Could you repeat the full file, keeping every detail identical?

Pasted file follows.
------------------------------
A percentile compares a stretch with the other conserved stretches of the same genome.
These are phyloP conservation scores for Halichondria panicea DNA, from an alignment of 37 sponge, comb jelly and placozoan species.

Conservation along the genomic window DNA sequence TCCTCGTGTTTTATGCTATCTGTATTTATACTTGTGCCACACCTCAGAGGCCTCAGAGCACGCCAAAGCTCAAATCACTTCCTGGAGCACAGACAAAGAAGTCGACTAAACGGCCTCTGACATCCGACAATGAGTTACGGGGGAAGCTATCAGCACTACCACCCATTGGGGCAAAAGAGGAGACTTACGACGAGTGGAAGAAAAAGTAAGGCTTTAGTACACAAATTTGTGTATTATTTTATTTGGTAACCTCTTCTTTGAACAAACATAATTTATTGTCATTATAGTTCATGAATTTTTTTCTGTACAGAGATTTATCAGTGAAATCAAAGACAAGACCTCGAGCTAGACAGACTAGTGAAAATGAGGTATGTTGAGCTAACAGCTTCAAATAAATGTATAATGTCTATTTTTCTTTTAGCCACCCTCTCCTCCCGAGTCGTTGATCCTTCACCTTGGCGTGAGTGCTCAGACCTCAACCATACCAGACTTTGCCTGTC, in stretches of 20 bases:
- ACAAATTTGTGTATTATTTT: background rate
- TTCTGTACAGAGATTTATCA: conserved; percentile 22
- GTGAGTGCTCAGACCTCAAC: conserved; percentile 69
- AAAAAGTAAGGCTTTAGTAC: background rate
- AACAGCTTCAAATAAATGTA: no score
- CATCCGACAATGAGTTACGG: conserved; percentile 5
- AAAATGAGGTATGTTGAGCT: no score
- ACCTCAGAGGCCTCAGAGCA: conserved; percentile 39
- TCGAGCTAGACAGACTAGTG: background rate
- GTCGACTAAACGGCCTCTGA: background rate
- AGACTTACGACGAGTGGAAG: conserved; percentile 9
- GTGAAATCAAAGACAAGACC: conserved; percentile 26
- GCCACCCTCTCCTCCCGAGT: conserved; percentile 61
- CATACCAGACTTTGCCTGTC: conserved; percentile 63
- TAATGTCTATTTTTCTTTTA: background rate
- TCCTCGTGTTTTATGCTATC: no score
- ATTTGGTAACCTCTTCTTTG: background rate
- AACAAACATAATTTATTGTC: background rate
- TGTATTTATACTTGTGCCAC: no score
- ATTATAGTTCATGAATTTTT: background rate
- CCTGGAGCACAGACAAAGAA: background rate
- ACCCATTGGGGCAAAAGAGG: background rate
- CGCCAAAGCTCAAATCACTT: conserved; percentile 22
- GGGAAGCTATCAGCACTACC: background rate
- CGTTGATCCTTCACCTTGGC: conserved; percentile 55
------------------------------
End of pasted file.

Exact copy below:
A percentile compares a stretch with the other conserved stretches of the same genome.
These are phyloP conservation scores for Halichondria panicea DNA, from an alignment of 37 sponge, comb jelly and placozoan species.

Conservation along the genomic window DNA sequence TCCTCGTGTTTTATGCTATCTGTATTTATACTTGTGCCACACCTCAGAGGCCTCAGAGCACGCCAAAGCTCAAATCACTTCCTGGAGCACAGACAAAGAAGTCGACTAAACGGCCTCTGACATCCGACAATGAGTTACGGGGGAAGCTATCAGCACTACCACCCATTGGGGCAAAAGAGGAGACTTACGACGAGTGGAAGAAAAAGTAAGGCTTTAGTACACAAATTTGTGTATTATTTTATTTGGTAACCTCTTCTTTGAACAAACATAATTTATTGTCATTATAGTTCATGAATTTTTTTCTGTACAGAGATTTATCAGTGAAATCAAAGACAAGACCTCGAGCTAGACAGACTAGTGAAAATGAGGTATGTTGAGCTAACAGCTTCAAATAAATGTATAATGTCTATTTTTCTTTTAGCCACCCTCTCCTCCCGAGTCGTTGATCCTTCACCTTGGCGTGAGTGCTCAGACCTCAACCATACCAGACTTTGCCTGTC, in stretches of 20 bases:
- ACAAATTTGTGTATTATTTT: background rate
- TTCTGTACAGAGATTTATCA: conserved; percentile 22
- GTGAGTGCTCAGACCTCAAC: conserved; percentile 69
- AAAAAGTAAGGCTTTAGTAC: background rate
- AACAGCTTCAAATAAATGTA: no score
- CATCCGACAATGAGTTACGG: conserved; percentile 5
- AAAATGAGGTATGTTGAGCT: no score
- ACCTCAGAGGCCTCAGAGCA: conserved; percentile 39
- TCGAGCTAGACAGACTAGTG: background rate
- GTCGACTAAACGGCCTCTGA: background rate
- AGACTTACGACGAGTGGAAG: conserved; percentile 9
- GTGAAATCAAAGACAAGACC: conserved; percentile 26
- GCCACCCTCTCCTCCCGAGT: conserved; percentile 61
- CATACCAGACTTTGCCTGTC: conserved; percentile 63
- TAATGTCTATTTTTCTTTTA: background rate
- TCCTCGTGTTTTATGCTATC: no score
- ATTTGGTAACCTCTTCTTTG: background rate
- AACAAACATAATTTATTGTC: background rate
- TGTATTTATACTTGTGCCAC: no score
- ATTATAGTTCATGAATTTTT: background rate
- CCTGGAGCACAGACAAAGAA: background rate
- ACCCATTGGGGCAAAAGAGG: background rate
- CGCCAAAGCTCAAATCACTT: conserved; percentile 22
- GGGAAGCTATCAGCACTACC: background rate
- CGTTGATCCTTCACCTTGGC: conserved; percentile 55